註: In beauty I walk With beauty before me I walk With beauty behind me I walk With beauty above me I walk With beauty around me I walk It has become beauty again
I exist in beauty.
I walk with beauty before me. I walk with beauty behind me. I walk with beauty below me. I walk with beauty above me. I walk with beauty around me. My words will be beautiful. In beauty all day long may I walk. Through the returning seasons, may I walk. On the trail marked with pollen may I walk. With dew about my feet, may I walk. With beauty before me may I walk. With beauty behind me may I walk. With beauty below me may I walk. With beauty above me may I walk. With beauty all around me may I walk. In old age wandering on a trail of beauty, lively, may I walk. In old age wandering on a trail of beauty, living again, may I walk. My words will be beautiful…
Imagine that it didn’t happen the way you were told in the religious communities of childhood. Imagine hearing Eve’s words read from the sacred text one morning at your church, synagogue, mosque, or women’s circle:
As the Mother of all Living, I pick the fruit of life. It is good and satisfies hunger. It is pleasant to the eye. It is wise and opens the way to self-discovery and understanding. Those among you who are curious, who lust for life in all its fluidity, dare with me–bite into your life and the fullness of its possibility.
After Eve’s words are read, the elder women give an apple to the first person in the row. As the crone hands you an apple, she looks into your eyes and says:
Take and eat of the good fruit of life. You are good. You are very good. Bite into the apple and savor its sweetness.
After everyone has partaken of the good fruit of life, the closing blessing is spoken:
Open to the depths of goodness within you. Believe in your goodness. Live out of the abundance of who you are as a child of life. Affirm the original goodness of your children until the stories of old hold no sway in their hearts. Bite into your life and fullness of its possibility.”
When a parent bird incubates an egg, s/he devotedly keeps the egg warm and safe; s/he does nothing but instead keeps still, staying fully present in order to give the egg all it needs to nurture the new life suspended within its maternal darkness.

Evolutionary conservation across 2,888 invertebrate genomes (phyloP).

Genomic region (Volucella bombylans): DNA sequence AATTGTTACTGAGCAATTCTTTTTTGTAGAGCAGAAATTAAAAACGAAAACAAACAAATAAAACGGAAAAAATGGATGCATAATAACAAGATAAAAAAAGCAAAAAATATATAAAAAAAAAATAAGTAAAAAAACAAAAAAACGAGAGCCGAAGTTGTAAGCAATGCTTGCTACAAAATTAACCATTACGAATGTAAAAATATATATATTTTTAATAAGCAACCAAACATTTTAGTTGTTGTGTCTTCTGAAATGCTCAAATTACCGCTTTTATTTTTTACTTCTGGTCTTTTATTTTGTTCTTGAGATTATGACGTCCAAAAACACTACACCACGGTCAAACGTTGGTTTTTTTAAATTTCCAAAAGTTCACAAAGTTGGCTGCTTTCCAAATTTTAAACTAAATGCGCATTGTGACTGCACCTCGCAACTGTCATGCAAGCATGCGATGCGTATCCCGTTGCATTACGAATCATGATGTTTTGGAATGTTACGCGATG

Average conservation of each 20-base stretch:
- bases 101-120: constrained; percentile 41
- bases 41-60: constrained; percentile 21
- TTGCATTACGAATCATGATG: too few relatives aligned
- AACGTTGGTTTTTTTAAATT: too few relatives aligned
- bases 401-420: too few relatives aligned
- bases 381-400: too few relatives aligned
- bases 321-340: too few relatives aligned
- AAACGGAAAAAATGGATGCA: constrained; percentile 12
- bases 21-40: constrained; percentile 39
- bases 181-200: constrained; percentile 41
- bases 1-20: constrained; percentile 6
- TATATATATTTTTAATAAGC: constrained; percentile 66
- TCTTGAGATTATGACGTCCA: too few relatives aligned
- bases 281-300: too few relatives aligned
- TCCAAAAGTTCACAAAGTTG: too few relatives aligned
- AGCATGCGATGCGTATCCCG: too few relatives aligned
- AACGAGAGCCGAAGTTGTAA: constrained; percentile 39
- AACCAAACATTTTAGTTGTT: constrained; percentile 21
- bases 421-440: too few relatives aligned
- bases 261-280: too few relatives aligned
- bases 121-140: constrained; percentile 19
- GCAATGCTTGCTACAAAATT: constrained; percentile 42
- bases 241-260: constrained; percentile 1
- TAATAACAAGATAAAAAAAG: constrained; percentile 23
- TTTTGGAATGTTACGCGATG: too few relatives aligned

Often when we are ill, this is what the ‘call’ from deep within us invites to do, to cease trying to ‘fix the problem’ and instead let go, retreat to our quiet cave, or nest and receive the gift of sacred, patient warmth. Ancient Greek incubation caves where the sick reclined, let go and waited, were seen as places of access to the Underworld, the unconscious, dreaming depths of soul where warming energy and secretive alchemical work abound.
To incubate, then, is to surrender to the therapeutic wisdom of Nature that resides deep within our bodies and souls. It is a phase of ’suspended animation’, when life is gently held, slowed and passively cocooned in sleep, rest, receptivity, visions and dreams that may illumine the meanings and gifts embedded in our wounds. Sacred incubation is this devotional decision to be fully present in our woundedness, instead of struggling to be free. It is only within this incubation phase that the gods who reside in our wounds are able to begin the work of realigning us with the energies of life that have become imbalanced, starved, disowned, misused, neglected, or unloved. Here, too, we may receive the luminous gift of understanding, the gentle dawning of insight into how and why we have become ill and what must be done, or undone if we are to become wholesomely reconciled to life’s fullness. It is only then – as night gradually reverts to day – that the urge to emerge softly moves us to leave the incubation cave.
Likewise, the chick within the egg struggles only when it is time to break free, yet even then the hatchling’s pecking forth is never hurried, panicked, or aggressive. Its breaking free is simply the natural reversion of receptivity to creative energy, of dark to light, of yin to yang. So it is with our own incubation as a gift we both receive from Nature and give to ourselves, out of compassion, need and reverence for the eternal way of Tao, the deep wisdom that lets us know when we are ready to emerge from the blanketing warmth and again take our place in the wounded World, as we limp, wander and waltz alone and together through the valleys of ‘soul-making’.